SAN JOSE, Costa Rica, Oct 10 (Reuters) - Costa Rican plans for a levy on industries operating in free trade zones could hurt economic development, foreign investors said on Monday.
Lawmakers want to expand the country’s tax base and rein in the national debt, but a plan to extract taxes from companies that operate in free trade zones has some investors worried.
“A regulation like this one throws a curve,” said William Ernest, general manager of Chicago-based cable and fiber optics maker Panduit, who said he is waiting for the tax debate to end before deciding whether to locate a $2 million software development center in Costa Rica or Romania.
The tax plans being discussed would require new free-trade zone companies to pay up to $100,000 in municipal taxes and would include a 15 percent tax on dividends from 2015.
Only businesses that arrive in or after 2015 would be affected, said Gustavo Arias, a lawmaker working on the bill.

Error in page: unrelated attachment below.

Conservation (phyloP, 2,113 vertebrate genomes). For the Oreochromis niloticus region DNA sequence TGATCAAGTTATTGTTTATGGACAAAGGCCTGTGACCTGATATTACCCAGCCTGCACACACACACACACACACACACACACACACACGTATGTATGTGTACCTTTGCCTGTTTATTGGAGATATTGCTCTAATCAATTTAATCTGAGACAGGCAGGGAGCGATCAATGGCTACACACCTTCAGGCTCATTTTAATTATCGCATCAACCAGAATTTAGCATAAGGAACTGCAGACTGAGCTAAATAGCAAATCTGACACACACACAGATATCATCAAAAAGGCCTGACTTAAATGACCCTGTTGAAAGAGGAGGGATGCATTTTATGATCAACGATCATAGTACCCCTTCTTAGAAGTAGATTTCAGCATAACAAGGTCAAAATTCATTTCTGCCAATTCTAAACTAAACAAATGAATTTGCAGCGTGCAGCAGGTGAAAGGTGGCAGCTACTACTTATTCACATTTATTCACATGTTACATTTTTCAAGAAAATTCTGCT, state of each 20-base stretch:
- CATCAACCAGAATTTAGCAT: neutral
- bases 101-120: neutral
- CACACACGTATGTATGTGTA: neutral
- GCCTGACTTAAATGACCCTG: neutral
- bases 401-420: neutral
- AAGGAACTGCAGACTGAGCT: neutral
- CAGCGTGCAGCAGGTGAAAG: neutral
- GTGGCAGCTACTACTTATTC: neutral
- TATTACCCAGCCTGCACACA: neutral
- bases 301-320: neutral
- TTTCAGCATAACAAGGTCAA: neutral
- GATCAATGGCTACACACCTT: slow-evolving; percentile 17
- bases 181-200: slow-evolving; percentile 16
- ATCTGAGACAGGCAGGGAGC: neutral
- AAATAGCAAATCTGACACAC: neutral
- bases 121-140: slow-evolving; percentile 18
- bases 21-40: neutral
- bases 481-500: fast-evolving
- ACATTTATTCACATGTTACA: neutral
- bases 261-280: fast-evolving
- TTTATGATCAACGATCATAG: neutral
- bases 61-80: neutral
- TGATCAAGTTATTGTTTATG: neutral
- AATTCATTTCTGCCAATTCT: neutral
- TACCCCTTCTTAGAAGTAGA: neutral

“In reality it’s very little for these companies to pay,” said Arias, of the left-of-center opposition Citizen Action Party.
Opponents of the plan said nerves are rattled across the free trade zones, where computer chip giant Intel, computer maker Hewlett Packard and a host of multinational medical device makers and food and beverage companies have plants.
Their combined economic input in Costa Rica, in salaries and local operations, equaled 8 percent of gross domestic product last year, according to a new study by the Costa Rica trade promotion agency.
President Laura Chinchilla’s administration ran a deficit equal to 5.3 percent of GDP last year, the highest in Latin America, and has made a hard push for Congress to approve her tax reform package, which aims to raise around 2 percent of GDP in new state revenue.
Lawmakers expect tax reform to pass by December.